Athletes need carbohydrate and fluids (even more during intensive training) to help kick off their performance and at the same time keep themselves energized. These fuels reach an athletes’ body, including the working muscles after traveling through the gut. The stomach should be able to empty these nutrients when needed. But an unhealthy stomach cannot function to its max when required. Instead, such athletes may often feel bloated after consuming large volumes of drinks such as during high-intensity workouts. This is because our stomach can only hold — and then empty — certain amounts of nutrients within a certain time window. Overloading our stomach can cause the food to build up, paving the way for GI complaints. Dehydration, on top of this, can further add to the problems in athletes.

In contrast, a healthy stomach can adapt itself to ingesting large amounts of a meal.  It can be “trained” to hold larger volumes of food with less discomfort. With regular training, an athlete can consume large volumes of food within a small time frame. This helps ensure the continuous delivery of the essential nutrients to the working muscles, thus, preventing muscle fatigue. [7]

A healthy Gut can “fuel” the energy center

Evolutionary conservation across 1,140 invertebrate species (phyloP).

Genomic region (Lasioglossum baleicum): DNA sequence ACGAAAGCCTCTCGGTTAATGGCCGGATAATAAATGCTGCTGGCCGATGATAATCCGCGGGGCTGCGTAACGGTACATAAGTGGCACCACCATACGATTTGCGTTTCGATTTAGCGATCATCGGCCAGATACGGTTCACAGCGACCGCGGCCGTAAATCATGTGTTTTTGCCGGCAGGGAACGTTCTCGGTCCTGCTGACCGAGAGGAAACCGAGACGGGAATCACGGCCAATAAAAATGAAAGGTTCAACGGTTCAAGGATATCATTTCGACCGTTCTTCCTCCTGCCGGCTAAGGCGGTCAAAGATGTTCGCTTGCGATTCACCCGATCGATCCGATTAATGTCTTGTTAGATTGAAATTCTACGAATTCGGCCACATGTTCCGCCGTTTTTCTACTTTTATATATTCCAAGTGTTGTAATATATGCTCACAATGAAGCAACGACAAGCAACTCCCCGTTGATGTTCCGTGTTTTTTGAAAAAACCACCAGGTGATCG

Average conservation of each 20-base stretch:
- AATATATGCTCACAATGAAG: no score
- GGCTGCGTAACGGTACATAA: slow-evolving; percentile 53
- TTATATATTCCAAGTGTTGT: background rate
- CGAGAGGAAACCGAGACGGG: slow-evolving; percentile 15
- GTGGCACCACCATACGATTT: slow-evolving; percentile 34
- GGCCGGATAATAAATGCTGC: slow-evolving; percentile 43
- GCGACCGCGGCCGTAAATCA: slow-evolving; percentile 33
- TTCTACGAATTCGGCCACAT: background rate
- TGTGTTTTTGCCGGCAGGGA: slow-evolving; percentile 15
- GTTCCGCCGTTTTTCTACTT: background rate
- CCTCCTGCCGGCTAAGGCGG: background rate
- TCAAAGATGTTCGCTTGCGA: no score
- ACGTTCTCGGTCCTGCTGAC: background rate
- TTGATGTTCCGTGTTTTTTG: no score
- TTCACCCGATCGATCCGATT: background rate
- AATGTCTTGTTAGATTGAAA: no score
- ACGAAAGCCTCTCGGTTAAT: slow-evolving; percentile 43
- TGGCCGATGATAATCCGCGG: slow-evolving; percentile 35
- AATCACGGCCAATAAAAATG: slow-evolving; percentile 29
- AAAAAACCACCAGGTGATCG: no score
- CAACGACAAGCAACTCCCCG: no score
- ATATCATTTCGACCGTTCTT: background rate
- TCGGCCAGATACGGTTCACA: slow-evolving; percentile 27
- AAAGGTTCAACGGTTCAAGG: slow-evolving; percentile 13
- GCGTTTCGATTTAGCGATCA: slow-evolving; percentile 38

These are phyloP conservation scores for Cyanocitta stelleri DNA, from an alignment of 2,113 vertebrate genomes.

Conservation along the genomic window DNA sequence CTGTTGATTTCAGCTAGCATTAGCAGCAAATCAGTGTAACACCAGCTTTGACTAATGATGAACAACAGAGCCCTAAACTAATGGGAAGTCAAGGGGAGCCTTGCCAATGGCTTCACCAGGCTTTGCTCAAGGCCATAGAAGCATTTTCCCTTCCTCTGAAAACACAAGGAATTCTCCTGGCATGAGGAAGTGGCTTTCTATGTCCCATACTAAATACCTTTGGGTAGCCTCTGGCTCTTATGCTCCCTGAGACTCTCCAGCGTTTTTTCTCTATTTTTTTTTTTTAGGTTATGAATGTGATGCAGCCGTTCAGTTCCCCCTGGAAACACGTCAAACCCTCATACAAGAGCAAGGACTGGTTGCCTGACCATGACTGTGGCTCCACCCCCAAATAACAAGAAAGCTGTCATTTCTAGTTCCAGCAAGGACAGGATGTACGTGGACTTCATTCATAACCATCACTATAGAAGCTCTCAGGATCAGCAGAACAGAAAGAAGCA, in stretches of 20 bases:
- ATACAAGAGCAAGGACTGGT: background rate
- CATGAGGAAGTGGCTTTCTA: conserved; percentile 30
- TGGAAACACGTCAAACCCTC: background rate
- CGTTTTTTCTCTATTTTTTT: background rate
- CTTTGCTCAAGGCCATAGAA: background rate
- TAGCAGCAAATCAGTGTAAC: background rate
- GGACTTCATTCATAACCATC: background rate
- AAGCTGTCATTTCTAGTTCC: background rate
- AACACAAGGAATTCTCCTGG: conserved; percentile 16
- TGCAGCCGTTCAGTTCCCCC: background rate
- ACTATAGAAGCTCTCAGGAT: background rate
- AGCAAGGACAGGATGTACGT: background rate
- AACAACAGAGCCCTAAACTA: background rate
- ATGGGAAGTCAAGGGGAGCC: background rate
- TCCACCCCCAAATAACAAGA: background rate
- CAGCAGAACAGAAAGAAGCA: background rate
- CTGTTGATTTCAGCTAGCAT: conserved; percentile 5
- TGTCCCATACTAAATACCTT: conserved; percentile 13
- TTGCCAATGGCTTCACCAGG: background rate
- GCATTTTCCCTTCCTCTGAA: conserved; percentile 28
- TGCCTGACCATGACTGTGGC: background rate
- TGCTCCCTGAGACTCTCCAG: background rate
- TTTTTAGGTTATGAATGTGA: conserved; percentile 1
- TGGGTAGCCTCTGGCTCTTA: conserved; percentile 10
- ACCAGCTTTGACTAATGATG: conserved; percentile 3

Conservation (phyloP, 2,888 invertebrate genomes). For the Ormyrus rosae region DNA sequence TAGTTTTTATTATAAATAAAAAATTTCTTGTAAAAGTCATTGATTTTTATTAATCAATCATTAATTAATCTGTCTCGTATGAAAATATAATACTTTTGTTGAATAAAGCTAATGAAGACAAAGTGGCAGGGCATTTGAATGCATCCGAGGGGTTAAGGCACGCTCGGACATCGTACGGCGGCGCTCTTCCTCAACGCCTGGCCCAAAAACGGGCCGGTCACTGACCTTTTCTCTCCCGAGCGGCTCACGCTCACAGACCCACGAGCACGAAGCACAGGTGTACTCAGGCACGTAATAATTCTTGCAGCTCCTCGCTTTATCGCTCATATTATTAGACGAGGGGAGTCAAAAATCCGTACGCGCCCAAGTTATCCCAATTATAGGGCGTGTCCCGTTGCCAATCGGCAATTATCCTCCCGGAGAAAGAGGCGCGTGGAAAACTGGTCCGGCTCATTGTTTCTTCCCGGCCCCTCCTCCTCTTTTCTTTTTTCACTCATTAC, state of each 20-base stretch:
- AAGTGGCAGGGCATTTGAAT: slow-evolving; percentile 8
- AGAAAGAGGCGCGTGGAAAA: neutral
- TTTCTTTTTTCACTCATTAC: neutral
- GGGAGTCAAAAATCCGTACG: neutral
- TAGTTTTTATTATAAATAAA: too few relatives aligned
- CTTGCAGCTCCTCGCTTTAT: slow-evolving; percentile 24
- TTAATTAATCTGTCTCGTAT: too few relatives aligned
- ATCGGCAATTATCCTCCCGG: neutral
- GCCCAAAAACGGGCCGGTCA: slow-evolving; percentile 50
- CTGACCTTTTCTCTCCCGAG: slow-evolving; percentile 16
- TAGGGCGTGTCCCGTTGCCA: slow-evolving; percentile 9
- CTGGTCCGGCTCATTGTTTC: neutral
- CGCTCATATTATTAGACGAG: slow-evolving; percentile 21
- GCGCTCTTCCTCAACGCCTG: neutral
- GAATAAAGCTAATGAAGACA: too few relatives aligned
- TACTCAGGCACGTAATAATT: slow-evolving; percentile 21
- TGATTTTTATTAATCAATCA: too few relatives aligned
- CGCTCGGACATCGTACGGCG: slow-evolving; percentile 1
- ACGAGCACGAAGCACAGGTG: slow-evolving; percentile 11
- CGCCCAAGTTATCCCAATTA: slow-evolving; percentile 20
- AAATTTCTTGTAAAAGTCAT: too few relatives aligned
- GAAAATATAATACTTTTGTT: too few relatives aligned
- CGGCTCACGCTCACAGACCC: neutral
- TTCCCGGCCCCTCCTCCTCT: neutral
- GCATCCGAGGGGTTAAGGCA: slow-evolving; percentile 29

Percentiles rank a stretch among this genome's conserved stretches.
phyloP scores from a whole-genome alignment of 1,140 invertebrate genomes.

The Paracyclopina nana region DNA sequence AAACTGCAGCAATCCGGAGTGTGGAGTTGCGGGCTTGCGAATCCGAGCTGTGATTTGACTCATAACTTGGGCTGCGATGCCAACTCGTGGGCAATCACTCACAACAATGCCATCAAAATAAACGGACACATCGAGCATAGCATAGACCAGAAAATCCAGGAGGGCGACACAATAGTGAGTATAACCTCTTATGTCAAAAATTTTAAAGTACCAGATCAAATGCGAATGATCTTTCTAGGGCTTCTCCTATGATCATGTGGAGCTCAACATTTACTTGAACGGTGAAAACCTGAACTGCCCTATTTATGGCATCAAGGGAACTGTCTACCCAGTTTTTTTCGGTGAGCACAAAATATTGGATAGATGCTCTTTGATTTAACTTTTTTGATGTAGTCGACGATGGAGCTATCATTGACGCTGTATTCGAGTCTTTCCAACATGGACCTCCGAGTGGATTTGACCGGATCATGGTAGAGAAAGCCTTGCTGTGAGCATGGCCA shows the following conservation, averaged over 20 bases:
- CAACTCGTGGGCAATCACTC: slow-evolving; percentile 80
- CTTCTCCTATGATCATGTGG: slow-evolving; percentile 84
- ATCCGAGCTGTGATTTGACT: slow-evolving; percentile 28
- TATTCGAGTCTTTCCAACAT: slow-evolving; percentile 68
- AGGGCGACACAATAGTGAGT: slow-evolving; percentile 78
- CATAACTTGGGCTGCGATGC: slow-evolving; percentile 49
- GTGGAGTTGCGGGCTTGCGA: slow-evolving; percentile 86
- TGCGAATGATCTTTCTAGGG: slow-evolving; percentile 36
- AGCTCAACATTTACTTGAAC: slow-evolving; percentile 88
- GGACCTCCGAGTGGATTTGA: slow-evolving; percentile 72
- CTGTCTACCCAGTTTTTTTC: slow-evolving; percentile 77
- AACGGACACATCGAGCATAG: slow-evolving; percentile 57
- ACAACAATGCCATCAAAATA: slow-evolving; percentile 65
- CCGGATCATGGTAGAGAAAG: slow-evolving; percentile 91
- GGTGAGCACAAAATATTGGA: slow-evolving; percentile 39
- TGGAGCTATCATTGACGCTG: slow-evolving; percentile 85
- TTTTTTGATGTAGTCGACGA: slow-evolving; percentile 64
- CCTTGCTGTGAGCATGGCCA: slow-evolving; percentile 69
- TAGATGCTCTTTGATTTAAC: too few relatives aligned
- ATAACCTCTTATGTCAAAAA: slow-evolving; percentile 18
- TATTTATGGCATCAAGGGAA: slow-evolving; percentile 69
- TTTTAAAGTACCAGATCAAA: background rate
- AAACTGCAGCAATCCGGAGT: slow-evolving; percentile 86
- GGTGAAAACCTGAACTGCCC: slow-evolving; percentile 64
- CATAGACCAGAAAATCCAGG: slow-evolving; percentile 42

In addition to the fuel provided by diet, our bodies also require natural fuel, supplied in the form of ATP (Adenosine Triphosphate) from the “powerhouse” of the cell. Our gut microbiome cross-talks with — and regulates the functions of —this powerhouse of the cell — to ensure a constant supply of energy. [8] This prevents muscle fatigue in athletes, who need even greater amounts of this energy.


It wouldn’t be wrong to say that if the gut along with the bacteria residing in it are not in their optimal shape, it will fall short of providing the necessary fuel to an athletes’ body, thereby compromising performance as well as increasing the risk of GI, bone, and other health concerns.


  1. Rankin A, O’Donavon C, Madigan SM, O’Sullivan O, Cotter PD. ‘Microbes in sport’ -The potential role of the gut microbiota in athlete health and performance. Br J Sports Med. 2017;51(9):698-699.
  2. Bermon S, Petriz B, Kajėnienė, Prestes, Castell, Franco OL. The microbiota: an exercise immunology perspective. Exerc Immunol Rev. 2015;21:70-9.
  3. Chen YC, Greenbaum J, Shen, Deng HW. Association Between Gut Microbiota and Bone Health: Potential Mechanisms and Prospective. J Clin Endocrinol Metab. 2017;102(10):3635-3646.
  4. Roberfroid M, Gibson GR, Hoyles L et al. Prebiotic effects: metabolic and health benefits. Br J Nutr. 2010;104 Suppl 2:S1-63.
  5. Barton W, Penney NC, Cronin O et al. The microbiome of professional athletes differs from that of more sedentary subjects in composition and particularly at the functional metabolic level. Gut. 2018;67(4):625-633. doi: 10.1136/gutjnl-2016-313627.
  6. Mach N, Fuster-Botella D. Endurance exercise and gut microbiota: A review. Journal of Sport and Health Science. 2017;6 (2):179-197.
  7. Jeukendrup AE. Training the Gut for Athletes. Sports Medicine (Auckland, N.z). 2017;47(Suppl 1):101-110. doi:10.1007/s40279-017-0690-6.
  8. Clark A, Mach N. The Crosstalk between the Gut Microbiota and Mitochondria during Exercise. Frontiers in Physiology. 2017;8:319. doi:10.3389/fphys.2017.00319.